This weekend sees the start of the 28th Volunteers’ Week taking place across the UK. Organised by members of the UK Volunteering Forum, the week provides a focal point for many organisations to recognise and celebrate the work of the millions of volunteers who, quite literally, keep this country going.
This weekend is also the focal point of celebrations of the Queen’s diamond jubilee. Whether royalist or republican, the Queen provides an example of 60 years of dedication to service. Of course, Her Majesty is not a volunteer (far from it), but she is often used as an example of dedicated service to others, something some would argue is lacking in our modern world – an approach to the role of monarch that those who come after her would be unable to replace.
For me there is a resonance with that in volunteering.
Often organisations have (and continue) to rely on stalwarts of service – volunteers who have given many years of seemingly selfless commitment to good causes. Last year, the Third Sector Research Centre concluded that 50 per cent of the hours given by volunteers were provided by just 8 per cent of the adult population. Proof that this reliance upon what they called a ‘civic core’ is still very much in evidence.
Yet, just as the monarchy will have to reinvent itself when the Queen dies, so volunteering must change when this civic core is unable to keep on volunteering, whether due to old age, illness or ultimately death. For the generations coming after them do not hold the same values, motivations and attitudes to society as those we have relied upon for so long do.
Today’s 21st century public are turned off by the idea of endless years of volunteering service. They want, at least initially, to engage in shorter term, more flexible ways of giving their time. You may think that a good or a bad thing, but it is happening.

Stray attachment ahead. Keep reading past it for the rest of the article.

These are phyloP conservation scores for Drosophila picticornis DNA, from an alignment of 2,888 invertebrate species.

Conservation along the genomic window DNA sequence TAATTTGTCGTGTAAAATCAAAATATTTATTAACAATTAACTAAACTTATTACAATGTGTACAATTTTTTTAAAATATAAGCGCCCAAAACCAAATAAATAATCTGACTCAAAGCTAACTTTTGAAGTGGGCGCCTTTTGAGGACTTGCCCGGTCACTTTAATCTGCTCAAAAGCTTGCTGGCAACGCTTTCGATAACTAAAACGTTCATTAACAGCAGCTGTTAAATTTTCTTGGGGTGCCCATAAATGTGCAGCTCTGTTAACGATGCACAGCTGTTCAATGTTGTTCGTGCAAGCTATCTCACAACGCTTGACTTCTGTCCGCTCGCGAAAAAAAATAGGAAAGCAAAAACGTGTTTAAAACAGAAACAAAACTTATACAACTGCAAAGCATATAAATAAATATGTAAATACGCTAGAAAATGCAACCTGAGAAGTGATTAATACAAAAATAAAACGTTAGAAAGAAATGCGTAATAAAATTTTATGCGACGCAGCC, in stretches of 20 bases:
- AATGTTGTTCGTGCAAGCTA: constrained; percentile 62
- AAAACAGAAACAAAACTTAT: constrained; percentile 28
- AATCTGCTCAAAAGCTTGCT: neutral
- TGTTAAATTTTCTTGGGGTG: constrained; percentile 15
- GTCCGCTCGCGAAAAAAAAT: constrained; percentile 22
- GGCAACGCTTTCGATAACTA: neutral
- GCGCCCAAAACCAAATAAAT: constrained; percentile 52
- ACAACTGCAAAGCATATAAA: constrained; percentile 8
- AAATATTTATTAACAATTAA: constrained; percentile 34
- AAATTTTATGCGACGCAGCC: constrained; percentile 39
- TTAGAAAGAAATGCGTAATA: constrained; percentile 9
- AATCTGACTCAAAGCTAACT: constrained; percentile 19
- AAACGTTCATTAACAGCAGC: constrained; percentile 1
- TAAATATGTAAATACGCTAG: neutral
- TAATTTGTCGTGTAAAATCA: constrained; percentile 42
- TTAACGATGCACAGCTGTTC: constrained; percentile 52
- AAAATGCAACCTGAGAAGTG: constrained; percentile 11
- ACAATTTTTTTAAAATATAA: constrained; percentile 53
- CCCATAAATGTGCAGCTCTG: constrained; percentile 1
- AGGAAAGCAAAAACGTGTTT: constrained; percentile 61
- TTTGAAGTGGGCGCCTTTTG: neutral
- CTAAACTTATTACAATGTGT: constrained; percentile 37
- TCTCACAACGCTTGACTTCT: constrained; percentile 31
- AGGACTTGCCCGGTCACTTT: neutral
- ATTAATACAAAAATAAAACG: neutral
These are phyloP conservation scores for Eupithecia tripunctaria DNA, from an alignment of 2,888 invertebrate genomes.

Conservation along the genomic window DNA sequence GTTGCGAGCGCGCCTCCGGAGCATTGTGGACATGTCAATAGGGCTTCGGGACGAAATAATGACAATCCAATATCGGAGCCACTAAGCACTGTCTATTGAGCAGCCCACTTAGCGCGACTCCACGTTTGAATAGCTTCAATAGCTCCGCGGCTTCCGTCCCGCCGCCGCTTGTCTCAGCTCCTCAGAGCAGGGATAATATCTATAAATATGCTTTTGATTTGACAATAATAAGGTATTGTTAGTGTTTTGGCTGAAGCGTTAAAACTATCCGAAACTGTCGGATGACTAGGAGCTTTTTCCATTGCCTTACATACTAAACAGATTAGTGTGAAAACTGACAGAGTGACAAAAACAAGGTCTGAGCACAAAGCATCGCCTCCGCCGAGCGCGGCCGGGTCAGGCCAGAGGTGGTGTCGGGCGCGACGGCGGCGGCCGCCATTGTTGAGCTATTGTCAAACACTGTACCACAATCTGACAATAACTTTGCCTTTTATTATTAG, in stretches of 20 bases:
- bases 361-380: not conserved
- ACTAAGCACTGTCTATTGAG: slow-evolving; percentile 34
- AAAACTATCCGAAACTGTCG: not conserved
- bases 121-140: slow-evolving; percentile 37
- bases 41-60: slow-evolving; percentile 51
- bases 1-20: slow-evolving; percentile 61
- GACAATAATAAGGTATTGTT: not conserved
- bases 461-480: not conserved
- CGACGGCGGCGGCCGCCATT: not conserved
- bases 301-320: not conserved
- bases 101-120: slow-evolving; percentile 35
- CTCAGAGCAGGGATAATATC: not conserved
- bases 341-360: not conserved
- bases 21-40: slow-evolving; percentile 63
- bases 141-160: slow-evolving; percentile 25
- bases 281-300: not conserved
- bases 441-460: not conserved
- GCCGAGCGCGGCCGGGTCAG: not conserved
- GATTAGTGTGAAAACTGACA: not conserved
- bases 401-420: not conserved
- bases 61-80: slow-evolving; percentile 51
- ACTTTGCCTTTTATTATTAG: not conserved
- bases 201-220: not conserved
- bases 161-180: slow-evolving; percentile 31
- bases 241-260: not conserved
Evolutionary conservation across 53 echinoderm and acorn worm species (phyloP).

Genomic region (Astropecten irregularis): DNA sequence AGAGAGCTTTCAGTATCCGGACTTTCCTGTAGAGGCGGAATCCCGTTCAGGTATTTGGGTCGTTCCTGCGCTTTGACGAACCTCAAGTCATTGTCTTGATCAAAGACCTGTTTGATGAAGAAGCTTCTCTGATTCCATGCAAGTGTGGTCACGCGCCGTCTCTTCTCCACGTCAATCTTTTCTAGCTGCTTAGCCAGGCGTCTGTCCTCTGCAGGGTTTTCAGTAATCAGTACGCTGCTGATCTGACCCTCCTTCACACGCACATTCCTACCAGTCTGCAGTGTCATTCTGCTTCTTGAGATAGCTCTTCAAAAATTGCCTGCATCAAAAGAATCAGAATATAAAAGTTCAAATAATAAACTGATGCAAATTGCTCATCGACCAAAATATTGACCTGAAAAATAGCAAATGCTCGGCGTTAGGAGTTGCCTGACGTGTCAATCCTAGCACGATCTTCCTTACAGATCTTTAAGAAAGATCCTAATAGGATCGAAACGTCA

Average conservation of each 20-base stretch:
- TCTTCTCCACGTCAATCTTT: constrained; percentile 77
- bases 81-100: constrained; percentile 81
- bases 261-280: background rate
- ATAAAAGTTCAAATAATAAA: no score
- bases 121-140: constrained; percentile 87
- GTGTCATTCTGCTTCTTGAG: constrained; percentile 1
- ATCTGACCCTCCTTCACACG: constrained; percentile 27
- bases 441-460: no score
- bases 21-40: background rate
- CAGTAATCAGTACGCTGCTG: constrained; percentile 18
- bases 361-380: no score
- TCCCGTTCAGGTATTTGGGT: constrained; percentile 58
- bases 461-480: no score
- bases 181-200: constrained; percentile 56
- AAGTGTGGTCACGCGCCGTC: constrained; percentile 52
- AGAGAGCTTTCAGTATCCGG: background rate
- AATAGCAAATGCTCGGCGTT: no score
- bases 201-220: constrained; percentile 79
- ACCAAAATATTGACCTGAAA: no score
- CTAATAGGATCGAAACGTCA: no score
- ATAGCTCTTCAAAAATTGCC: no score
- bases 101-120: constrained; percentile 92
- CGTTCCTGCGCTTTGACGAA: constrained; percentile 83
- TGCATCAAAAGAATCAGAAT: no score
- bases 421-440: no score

This Volunteers’ Week, as we gear up to recognise and reward our volunteers, what messages are we sending out to others about our expectations of them should they want to give time in future?
I conducted a short and highly unscientific survey recently that asked people if they still use long service awards to recognise their volunteers. I found that the split was pretty much 50/50. I’ll admit this was good news as I suspected more organisations were still giving out certificates and the like based on the length of time people had volunteered. But the fact that 50 per cent still do is worrying. Why? Because to those non-volunteers who might consider getting involved in future it says that they will only be valued if they rack up the hours and/or commit to a long term assignment. With our increasingly time pressured and demanding lives this is simply a commitment they are not prepared to make.
So I wonder how we might need to change our approach to Volunteers’ Week. I wonder how we continue to honour those long serving stalwarts of service while also adapting our recognition to show the rest of the public that we place as much value on what little time they can give. Because if we don’t, I fear Volunteers’ Week might end up turning more people off volunteering than ever before.
What do you think?
Have you adapted your approach to Volunteers’ Week or to recognition more generally to take account of the way volunteering is changing? Has it worked? Why? Why not?